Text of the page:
Points to Consider for Your Pitch While Raising Funds
Whether it’s to survive or thrive, you need capital. Having an idea isn’t enough, but implementing that idea is. Enter, funding.
To provide for one’s business needs, having a successful venture pitch to private investors is a must. Any blunders in calculations or goof-ups with your investor pitch will lead to certain doom and gloom. Fret not! We got you covered!
Tell your Tale – The Introduction to Your Startup Pitch
So, what’s your story? Creating a narrative in your pitch deck is key to showing how funding would help you with your start-up pitch. It’s very important to realise that you’ll be getting a lot of “NOs” before you hear the “YES!” This would naturally mean that your job is to meet with different investors and learn from them which would, in turn, refine your search and your pitch as time passes. Remember – practice makes perfect, and your pitching skills need to be polished!
What’s the issue? Include the Problem You’re Trying to Solve In Your Pitch Deck
Every good business offers a solution to a problem. Evaluating this problem and having evidence of it affecting stakeholders conveys a much higher value of investing in the business. Think Netflix solving the problem of overpriced and understocked cable TV or Amazon delivering quality products to remote locations. Ideally, your venture pitch should include:
- What the problem is
- How you intend to go about solving that problem
- Your core value proposition – Rather than making it about your product or service, focus on the essence of what makes your business stand out from the crowd.
Say Yes to Competition Analytics and Financials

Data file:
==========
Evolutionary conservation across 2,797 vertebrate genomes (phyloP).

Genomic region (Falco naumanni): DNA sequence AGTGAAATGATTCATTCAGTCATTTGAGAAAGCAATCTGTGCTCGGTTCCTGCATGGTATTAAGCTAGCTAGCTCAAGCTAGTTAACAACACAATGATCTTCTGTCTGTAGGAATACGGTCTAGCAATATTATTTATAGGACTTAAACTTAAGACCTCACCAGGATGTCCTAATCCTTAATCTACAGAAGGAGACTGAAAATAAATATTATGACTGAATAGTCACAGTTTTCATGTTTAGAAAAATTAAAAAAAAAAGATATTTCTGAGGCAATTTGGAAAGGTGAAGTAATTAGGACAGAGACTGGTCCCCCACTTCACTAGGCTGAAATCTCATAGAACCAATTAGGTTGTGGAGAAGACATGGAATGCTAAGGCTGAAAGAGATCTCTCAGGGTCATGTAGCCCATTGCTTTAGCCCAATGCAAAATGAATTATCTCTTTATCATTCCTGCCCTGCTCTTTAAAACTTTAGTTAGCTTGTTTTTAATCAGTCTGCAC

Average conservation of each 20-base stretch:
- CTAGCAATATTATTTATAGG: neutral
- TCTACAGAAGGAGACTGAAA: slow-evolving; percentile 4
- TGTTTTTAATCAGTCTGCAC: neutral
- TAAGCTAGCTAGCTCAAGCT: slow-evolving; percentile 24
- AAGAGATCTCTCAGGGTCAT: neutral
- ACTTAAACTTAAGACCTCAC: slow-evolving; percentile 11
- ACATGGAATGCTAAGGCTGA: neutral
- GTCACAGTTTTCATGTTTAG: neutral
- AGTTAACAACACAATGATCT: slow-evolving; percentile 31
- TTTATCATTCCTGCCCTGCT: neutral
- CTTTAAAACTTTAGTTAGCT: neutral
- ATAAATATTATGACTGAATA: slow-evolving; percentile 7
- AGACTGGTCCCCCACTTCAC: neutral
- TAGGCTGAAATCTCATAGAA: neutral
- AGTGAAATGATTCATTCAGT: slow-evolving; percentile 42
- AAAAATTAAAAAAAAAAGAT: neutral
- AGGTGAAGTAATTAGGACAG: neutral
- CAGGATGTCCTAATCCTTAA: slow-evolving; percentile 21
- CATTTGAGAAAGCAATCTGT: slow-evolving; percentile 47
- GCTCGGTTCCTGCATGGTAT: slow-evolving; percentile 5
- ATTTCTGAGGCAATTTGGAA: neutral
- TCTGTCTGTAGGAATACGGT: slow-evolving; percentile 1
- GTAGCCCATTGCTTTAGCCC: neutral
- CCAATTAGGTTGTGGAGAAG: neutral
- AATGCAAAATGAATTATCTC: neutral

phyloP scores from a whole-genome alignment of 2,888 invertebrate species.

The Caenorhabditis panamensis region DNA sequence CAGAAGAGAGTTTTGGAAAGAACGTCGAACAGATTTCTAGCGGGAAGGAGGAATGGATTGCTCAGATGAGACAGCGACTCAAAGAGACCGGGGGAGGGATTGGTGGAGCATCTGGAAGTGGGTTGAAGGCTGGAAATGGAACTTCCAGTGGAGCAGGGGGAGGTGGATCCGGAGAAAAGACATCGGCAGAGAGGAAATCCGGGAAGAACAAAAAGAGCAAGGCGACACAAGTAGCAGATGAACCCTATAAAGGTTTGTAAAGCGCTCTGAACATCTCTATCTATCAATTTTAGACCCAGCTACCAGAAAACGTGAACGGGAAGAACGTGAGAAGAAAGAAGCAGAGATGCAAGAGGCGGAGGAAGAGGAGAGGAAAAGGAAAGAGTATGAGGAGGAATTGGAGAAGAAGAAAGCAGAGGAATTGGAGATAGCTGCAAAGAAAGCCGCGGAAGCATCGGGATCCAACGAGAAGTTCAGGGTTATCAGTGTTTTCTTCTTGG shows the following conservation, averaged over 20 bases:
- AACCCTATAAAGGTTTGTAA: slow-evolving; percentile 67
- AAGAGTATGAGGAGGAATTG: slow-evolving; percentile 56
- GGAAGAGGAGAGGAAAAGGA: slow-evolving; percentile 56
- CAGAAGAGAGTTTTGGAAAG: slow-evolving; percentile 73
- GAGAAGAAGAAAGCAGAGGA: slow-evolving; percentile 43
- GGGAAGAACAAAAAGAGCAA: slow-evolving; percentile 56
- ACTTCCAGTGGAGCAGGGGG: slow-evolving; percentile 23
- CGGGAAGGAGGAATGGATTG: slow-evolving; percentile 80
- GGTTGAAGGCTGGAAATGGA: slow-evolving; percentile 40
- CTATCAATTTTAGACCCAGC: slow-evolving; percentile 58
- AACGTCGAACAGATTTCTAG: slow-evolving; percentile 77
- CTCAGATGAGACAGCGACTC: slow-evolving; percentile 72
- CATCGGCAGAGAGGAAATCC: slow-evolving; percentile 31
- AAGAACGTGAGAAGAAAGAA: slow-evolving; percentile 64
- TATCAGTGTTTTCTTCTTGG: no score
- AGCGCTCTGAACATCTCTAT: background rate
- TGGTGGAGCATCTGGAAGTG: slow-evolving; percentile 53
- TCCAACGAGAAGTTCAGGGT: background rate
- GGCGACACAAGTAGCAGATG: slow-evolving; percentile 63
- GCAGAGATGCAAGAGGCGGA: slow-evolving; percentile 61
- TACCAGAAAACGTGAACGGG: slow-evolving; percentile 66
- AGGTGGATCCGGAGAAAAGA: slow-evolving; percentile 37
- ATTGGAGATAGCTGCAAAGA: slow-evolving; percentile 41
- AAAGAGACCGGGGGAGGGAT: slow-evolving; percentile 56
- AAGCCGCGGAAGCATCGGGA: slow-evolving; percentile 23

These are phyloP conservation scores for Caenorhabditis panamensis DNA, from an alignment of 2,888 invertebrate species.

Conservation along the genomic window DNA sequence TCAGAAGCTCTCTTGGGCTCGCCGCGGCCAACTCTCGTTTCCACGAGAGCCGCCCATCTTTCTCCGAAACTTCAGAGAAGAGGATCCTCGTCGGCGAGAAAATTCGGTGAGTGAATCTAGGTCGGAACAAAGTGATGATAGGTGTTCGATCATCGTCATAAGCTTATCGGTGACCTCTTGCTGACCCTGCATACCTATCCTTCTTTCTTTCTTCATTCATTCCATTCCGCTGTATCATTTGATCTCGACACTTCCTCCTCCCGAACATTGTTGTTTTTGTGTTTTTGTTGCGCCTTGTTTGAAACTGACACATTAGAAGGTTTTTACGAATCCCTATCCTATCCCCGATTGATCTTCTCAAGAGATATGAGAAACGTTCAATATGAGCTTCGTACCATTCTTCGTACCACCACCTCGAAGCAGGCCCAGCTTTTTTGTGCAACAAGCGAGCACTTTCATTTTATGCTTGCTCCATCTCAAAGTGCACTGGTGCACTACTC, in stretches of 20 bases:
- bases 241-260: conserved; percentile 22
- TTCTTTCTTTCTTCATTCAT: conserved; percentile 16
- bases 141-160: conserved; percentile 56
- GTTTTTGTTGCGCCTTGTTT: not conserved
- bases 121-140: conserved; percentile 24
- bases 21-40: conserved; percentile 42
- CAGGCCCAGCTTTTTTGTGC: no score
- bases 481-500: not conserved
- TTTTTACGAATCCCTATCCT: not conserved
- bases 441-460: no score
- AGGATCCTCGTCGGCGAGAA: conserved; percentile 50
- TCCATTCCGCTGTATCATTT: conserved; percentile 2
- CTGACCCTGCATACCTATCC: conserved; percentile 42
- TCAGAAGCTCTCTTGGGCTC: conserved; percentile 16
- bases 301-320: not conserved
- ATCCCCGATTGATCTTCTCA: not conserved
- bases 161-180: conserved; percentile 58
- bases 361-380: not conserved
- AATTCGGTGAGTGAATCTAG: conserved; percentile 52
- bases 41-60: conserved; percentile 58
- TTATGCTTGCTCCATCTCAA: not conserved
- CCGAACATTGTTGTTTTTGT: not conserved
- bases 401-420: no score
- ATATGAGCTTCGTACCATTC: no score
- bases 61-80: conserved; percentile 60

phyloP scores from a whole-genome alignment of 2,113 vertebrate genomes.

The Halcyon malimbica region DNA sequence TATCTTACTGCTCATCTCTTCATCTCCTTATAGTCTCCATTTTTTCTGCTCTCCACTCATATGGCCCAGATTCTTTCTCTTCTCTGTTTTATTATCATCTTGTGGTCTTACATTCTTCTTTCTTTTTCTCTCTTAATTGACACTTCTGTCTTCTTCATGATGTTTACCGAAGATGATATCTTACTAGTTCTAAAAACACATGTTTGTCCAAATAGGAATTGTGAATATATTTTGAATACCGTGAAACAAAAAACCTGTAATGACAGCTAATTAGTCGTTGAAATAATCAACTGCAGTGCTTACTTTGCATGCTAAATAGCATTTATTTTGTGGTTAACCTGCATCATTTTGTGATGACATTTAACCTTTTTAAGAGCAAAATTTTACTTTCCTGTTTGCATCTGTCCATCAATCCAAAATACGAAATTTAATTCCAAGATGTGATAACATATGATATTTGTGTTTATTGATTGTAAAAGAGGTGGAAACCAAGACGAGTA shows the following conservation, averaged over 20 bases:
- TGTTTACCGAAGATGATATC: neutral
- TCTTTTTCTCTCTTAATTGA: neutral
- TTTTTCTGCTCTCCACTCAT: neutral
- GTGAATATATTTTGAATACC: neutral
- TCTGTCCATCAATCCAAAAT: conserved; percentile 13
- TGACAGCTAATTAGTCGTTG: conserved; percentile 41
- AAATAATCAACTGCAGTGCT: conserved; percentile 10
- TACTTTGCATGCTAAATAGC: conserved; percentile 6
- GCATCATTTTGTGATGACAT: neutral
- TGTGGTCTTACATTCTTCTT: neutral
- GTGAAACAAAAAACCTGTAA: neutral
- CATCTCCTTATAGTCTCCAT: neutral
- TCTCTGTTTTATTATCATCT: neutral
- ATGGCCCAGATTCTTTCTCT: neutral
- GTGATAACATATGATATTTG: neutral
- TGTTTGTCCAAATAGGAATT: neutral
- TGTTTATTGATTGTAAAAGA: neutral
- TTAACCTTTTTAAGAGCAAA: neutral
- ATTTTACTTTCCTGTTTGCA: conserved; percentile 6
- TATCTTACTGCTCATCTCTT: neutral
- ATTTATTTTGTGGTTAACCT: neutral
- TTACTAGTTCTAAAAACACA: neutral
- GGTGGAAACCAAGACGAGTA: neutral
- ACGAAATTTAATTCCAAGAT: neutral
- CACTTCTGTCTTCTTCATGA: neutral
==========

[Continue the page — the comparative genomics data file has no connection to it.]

Omitting this section is a rookie mistake. Saying you don’t have competition is a big ‘No-No.’ Your company pitch deck must show your competitors – direct or indirect, and how they would affect you. This then quantifies into your financials – namely, your Revenue Model and Financial Projections. Investors need numbers; facts and figures – they won’t simply hand their money over to you. Make sure you use data across your entire investor pitch and have a legitimate source of the numbers you use.
Meet TAM, SAM & SOM! Know Your Target Market
What are private investors looking for? Put yourself in their shoes. How do you de-risk an investment? You need to figure out the minimum possible capital needed while leveraging opportunities which offer a substantial upside. The SOM and SAM help reduce the risk of your investment while the TAM aids assess the potential gains. Make sure to include these pointers in your company pitch deck:
- TAM or Total Available Market is the sum of the total market demand for your product or service.
- SAM or Serviceable Available Market is the part of the TAM targeted by your products and services within your geographical range.
- SOM or Serviceable Obtainable Market is the percentage of SAM that you can capture.
Say hi to the squad! Introduce Your Team